Transhumance, the move of animals and people up to higher altitudes during the summer, has many facets, different rules, terms or requirements. They differ not only by countries – Austria, France, Germany, Italy, Spain, etc. – in Switzerland the rules and traditions change from Canton to Canton: There are 26 Swiss Cantons, and in 14 of them transhumance takes place.
So this page is about details, differences, transhumance and its products in general as well as in the – sometimes minute – variations. Some things are rather “technical”, some strange for the modern world, some might put a smile on your face, others make you emotional.
As the title says: It’s a page to LEARN more about it, and Adopt-an-Alp as well, of course. And it’s a closer look into a wonderful and certainly healthier world.
“Trischtä” is a tradition that you find in some areas of the central Swiss Alps. A haystack is created and then covered with spruce twigs. It stays in the meadow until next January. Max Herger from Alp Ruosalp shot this video while building a Trischtä stack.
Transhumance 2017 is around the corner, and before it starts the Herger Family had reason to celebrate. The last calf was born in their winterhome before the move to Ruosalp. Watch the amazing short video and have a look at the pictures.
Watch the short video which explains the daily routine on an Alp to produce an Alpage cheese. As you will see it is following traditions that go back centuries as well as (paper-)work that accounts for the food requirements of our modern world.
The video is supplied by the SAV (Swiss Society of Alp Economy) and cannot be shown or reproduced without the written consent of Quality Cheese.
One of the highlights the winners of the 2015 Adopt-an-Alp contest experienced on their trip to Switzerland was definitely the visit of Alp Heuboden operated by the family of Fritz and Anna Tschudi-Gwerder. As one contestant said: “It doesn’t get any better than this!”
Amongst the Alp cheeses L’Etivaz is certainly a special story. Created in the craggy mountains of the Alps of Canton Vaud and the Pays d’Enhaut it is one of the most searched for Alpage, not only in Switzerland, but worldwide: Alone the demand from the French would cover the yearly production of about 450 tons (almost 1 mio. lbs). No wonder Alpage L’Etivaz is one of the most expensive cheeses.
The people of this region are – well – stubborn, really stubborn. Even going back to the origins in the 15th, 16th century those dairy farmers resisted the mighty rulers from Berne. When sales dropped dramatically during the depression the farmers took action and founded a producer’s cooperative in 1932. Two years later the L’Etivaz cellars were built with a capacity to hold 2700 wheels. Twelve years later they were extended to store another 3000, and the next extension became necessary in 1974.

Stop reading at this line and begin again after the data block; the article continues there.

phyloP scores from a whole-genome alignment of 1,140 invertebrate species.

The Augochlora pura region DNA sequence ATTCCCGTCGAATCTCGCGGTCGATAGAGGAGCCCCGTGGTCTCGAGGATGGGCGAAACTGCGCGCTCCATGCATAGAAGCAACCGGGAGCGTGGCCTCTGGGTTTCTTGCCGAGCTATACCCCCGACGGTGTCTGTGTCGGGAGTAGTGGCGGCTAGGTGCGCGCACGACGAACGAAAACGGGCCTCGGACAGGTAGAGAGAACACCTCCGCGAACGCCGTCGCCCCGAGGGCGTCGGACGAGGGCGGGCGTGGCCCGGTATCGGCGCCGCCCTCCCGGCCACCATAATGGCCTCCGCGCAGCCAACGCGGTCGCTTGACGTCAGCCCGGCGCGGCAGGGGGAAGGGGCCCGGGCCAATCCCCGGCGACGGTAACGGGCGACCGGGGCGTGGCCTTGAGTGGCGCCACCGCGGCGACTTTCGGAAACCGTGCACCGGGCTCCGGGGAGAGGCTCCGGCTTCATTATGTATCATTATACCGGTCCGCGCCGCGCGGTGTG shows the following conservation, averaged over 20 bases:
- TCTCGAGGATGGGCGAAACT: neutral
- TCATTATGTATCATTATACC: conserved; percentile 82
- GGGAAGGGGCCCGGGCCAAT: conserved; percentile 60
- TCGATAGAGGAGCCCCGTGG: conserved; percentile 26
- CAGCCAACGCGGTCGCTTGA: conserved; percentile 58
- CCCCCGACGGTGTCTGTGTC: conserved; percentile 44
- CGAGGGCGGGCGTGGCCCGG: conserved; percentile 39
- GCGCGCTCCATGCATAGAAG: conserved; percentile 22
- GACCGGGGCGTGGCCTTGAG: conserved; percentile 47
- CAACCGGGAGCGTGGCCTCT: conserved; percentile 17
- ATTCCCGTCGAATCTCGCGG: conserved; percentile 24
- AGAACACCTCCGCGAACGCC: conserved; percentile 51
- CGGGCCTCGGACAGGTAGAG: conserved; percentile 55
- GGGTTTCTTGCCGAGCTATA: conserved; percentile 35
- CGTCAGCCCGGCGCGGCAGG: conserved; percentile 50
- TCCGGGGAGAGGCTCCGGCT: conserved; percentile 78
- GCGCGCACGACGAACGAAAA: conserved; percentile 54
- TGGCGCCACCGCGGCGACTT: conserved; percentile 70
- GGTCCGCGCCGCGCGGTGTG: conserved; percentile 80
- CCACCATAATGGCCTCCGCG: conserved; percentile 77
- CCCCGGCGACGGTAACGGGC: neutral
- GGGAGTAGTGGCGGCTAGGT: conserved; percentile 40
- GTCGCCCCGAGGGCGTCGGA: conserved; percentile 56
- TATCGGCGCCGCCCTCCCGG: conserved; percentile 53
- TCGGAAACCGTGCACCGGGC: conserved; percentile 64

In 1986 a total of 14,000 wheels could be stored in one place, with better conditions for cheese and workers. However the demand further increased, and in 2012 the cellars from 1934 were replaced with a new facility holding over 16,000 rounds.
Although very similar to the Alpage Gruyère the coop always resisted to be included in that organisation. In 1992 new procedures and requirements in regard of milk production, cheesemaking, and aging were put into place to ensure consistent quality. That was also the base for the AOP application which was achieved on Sept. 24, 1999. L’Etivaz was the first food product in Switzerland to receive this recognition.
Those regulations are extremely strict, here just a few:
For more info go to: Etivaz-AOC
Cows eat grass in tufts, and they eat a lot! And this asks for a lot of ruminating. The indigestive material goes first to a temporary “storage”, the rumen where it is cut to bits and pieces. The cow then swallows that mush again and digests it in a truly refined stomach-intestine system. Per liter milk (1 quart) the cows heart needs to pump 500 liters (132 gl.) of blood through the glandular tissue into the udder. During that complex chemical procedure the milk turns white, without any artificial color, of course.
The milk consists of about 88% water, in average 3.3% protein, 3.5% fat and 4.8% milk sugar (lactose). It is also laden with minerals: With a 120 milligrams of Calcium per 100ml milk it is one of the calcium richest products. You get also Vitamins A, D, B1, B2, Bc, C and E.